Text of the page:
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Expectation Vs Experience, And Why I've No Idea What No Man's Sky Will Be Like

Hype-no-tism

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I’ve been thinking about expectations a bit, recently. Not least with No Man’s Sky only moments away. And not least because Graham recently wrote about how he sometimes prefers to enjoy the expectations more than the games themselves. Few games have so many expectations hanging around their neck like mighty millstones as next week’s indie space adventure, and it means it’ll be released into a frenzied madness of people’s own imaginations with which it can never compete. But unlike Graham I don’t enjoy the build-up at all – in fact, as contrary as this is to my job, I try to ignore it as much as possible.

That definitely needs a bit more explaining. I don’t ignore games during development, clearly, or I’d struggle to do my job properly. But I definitely compartmentalise in a way I’ve developed over the last couple of decades, allowing myself to see – perhaps write about – the latest trailer for Game X, and yet not decide what I think Game X is going to be like despite it.

No Man’s Sky has certainly made that tricky, after the enormous Summer fuss it’s seen over the last few years. I feel enormously for Hello Games in that respect, this small indie studio in my home town of Guildford, suddenly treated like a AAA developer with the marketing hype of a desperate Sony behind them. I don’t imagine it was ever anyone at the studio’s intent to stand up in front of tens of millions of eyes and say, “We’re going to build something infinitely complex,” when they clearly weren’t, can’t, etc. They certainly over-promised, but the receiving ears and eyes took it far further, and now no matter what they release it’s going to fall short of an imagined impossibility.

The reason I’ve been thinking about it is I’m down to review the game. And that adds a whole other dynamic to the expectation thing. One of the most tiresome comments that gets left on reviews is, “You clearly expected this game to be X, you made your mind up before you started writing.” It’s one of those comments that manages to be rude in multiple ways at once, not just implying that the author is being dishonest in some way, but also loudly declaring that the author is incapable of doing their job. And the thing is, I’ve never made my mind up about a game before I’ve started playing it, because – well – that would be really stupid.

The reason I play games, as a critic, is in order to make my mind up about them. Were I capable of the prescience required to decide my opinions without all the hours of actually playing a game, I could save so much time! I could write all my reviews for the next six months now, and then take the rest of the year off! As it happens, curse it, I’m not in possession of such soothsaying abilities, and as such have to go through the whole ordeal of playing the darned things. And since I’m there, doing that, I may as well make my mind up during all that palaver rather than waste even more time trying to do it beforehand.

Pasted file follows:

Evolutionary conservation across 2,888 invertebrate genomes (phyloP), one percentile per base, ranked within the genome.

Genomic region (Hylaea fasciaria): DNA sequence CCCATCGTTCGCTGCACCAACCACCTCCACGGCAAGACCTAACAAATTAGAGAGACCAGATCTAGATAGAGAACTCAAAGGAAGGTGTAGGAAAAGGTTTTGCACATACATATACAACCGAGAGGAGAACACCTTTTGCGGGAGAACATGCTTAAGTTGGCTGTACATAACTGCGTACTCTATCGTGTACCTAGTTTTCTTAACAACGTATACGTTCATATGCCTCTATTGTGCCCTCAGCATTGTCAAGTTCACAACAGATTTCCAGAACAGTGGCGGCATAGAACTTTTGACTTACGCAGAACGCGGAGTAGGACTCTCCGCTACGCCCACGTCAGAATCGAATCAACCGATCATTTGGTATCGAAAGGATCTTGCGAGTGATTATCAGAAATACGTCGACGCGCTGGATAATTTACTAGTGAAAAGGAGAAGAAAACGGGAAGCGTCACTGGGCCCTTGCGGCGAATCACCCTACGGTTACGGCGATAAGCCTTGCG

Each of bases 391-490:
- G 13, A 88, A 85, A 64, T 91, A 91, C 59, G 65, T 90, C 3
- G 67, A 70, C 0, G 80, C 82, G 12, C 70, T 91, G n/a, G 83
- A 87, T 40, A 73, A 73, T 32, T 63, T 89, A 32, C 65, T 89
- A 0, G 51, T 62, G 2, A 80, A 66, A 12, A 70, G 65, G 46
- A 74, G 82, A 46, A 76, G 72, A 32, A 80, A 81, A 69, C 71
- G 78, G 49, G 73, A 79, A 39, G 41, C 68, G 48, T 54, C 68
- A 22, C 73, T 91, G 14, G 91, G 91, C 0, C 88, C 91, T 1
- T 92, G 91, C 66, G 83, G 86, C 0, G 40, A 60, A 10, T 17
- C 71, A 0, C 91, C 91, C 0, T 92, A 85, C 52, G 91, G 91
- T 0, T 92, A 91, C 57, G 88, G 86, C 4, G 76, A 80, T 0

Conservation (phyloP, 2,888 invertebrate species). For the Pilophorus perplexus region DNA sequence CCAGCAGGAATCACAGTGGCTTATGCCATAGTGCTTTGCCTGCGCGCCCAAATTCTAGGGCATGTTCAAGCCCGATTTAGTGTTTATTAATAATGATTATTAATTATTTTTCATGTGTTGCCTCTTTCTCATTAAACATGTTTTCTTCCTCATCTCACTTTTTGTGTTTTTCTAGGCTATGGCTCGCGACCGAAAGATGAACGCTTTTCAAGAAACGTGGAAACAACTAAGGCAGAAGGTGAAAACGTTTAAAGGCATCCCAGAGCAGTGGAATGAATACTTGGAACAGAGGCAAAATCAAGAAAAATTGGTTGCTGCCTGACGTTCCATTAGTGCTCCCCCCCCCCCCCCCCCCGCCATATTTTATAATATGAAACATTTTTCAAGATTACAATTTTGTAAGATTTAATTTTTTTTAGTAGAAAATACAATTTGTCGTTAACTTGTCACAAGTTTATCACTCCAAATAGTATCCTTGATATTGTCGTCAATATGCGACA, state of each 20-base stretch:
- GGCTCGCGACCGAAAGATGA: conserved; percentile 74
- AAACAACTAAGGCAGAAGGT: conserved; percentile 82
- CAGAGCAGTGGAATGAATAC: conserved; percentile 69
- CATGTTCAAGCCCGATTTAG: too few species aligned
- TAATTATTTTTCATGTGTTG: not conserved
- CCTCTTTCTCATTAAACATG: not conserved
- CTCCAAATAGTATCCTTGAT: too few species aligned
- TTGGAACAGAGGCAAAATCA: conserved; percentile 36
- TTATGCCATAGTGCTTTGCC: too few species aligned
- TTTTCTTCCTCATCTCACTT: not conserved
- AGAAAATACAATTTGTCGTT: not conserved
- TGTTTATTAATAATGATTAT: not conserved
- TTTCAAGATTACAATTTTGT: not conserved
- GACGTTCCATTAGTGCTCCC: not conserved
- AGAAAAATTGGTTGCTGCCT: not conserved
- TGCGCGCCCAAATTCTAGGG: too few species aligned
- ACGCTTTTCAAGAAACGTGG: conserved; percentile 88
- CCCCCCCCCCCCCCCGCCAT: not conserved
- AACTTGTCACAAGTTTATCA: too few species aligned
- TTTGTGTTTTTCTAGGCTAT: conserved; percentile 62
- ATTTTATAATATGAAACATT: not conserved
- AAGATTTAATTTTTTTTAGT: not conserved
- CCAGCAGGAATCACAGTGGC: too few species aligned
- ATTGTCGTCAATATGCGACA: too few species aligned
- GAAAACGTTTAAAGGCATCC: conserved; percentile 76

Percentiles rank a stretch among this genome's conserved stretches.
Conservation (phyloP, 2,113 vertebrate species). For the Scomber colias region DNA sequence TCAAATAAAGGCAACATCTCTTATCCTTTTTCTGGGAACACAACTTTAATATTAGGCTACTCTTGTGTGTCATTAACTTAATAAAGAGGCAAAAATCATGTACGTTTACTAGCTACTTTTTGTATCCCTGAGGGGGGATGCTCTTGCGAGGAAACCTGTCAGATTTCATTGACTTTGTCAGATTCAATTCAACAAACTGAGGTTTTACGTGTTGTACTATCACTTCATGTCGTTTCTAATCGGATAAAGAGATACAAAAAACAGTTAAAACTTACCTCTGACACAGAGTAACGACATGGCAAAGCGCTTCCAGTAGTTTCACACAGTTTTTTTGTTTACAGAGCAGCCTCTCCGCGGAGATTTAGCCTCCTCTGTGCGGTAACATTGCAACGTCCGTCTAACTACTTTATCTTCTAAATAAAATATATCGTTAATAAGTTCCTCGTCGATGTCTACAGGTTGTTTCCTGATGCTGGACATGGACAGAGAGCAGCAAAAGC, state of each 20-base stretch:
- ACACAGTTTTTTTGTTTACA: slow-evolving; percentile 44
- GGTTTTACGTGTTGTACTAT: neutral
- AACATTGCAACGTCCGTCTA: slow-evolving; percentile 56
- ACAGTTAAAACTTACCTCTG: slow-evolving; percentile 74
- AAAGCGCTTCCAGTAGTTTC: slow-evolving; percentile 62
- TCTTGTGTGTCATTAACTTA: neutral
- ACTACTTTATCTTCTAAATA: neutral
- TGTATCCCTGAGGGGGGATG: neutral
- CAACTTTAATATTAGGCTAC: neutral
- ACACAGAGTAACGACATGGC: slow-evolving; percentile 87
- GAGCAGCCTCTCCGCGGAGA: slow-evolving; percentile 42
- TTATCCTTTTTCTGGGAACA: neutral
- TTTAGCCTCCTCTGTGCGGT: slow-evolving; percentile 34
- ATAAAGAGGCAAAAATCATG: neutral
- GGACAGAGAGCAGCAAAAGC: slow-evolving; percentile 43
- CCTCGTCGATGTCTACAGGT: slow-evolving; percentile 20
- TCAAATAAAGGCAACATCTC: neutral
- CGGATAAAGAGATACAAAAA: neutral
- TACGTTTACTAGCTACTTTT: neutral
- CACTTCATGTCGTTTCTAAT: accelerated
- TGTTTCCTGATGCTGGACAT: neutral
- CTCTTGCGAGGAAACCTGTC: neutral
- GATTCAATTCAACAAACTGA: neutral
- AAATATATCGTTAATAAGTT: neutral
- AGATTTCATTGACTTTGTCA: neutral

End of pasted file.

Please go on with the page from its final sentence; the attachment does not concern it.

Of course, this accusation speaks much more of the accuser than the innocent, handsome victim, because it betrays an attitude where minds are made up before events, where brand loyalty overrides reality, expectation defines experience, heart rules head. And I just cannot ever allow myself to think that way – it would be madness. My job is to report my experiences of a game, critically evaluate it, and attempting to do that based on anything other than playing the game itself is shitballs crazy.

But of course I heard the hype about No Man’s Sky. I saw those early E3 videos. I watched in actual slack-jawed horror at the embarrassing IGN hands-on-brains-off videos. And I started to imagine. I started to consider how I’d play it. And I’ve had to force myself to stop. I can’t pretend I didn’t decide I wanted to spend endless hours needlessly exploring alien planets without care for finding the centre of the universe (this is, I swear, the extent of what I understand you can do in the game), and of course I’ve no idea if this is something the game will offer me. Perhaps there will be restrictions, imperatives, enforced space shopping, maybe it turns into a corridor shooter? I don’t know, because I haven’t played it! And I’ve very deliberately not watched the trailers from the last few weeks knowing that the review is coming up. I genuinely don’t want to know more now than you explore planets and eventually go toward the centre.

Oddly enough, when I read a book I don’t want to know what happens after page 20 or so, and when I watch a film I rarely find out what happens at the end before I sit down. Games are a far more complex experience than a sequential narrative, but the same rules apply for me expanded to the criteria of mechanics, activities, and so on. The less I expect, the better time I have with a good game, and the better job I do of reporting what I’ve actually experienced, rather than what I expected. At least, I try. It’s really hard.

I know that I’ve gone into games expecting them to be terrible, because they’re made by developers who’ve only made terrible games, or haven’t been able to avoid what other people have said about them. But I think that offers you the opportunity to be pleasantly surprised. Going in expecting something spectacular means even greatness can feel disappointing, and that’s never helpful for anyone. So, as a rule, I assume as little as I can, and instead opt to hope to have a good time. Then just write down what it was like when I played it. That’s my plan for No Man’s Sky.

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John Walker

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One of the original co-founders of Rock, Paper, Shotgun, I'm now a senior editor and hero of humanity. Old and special.

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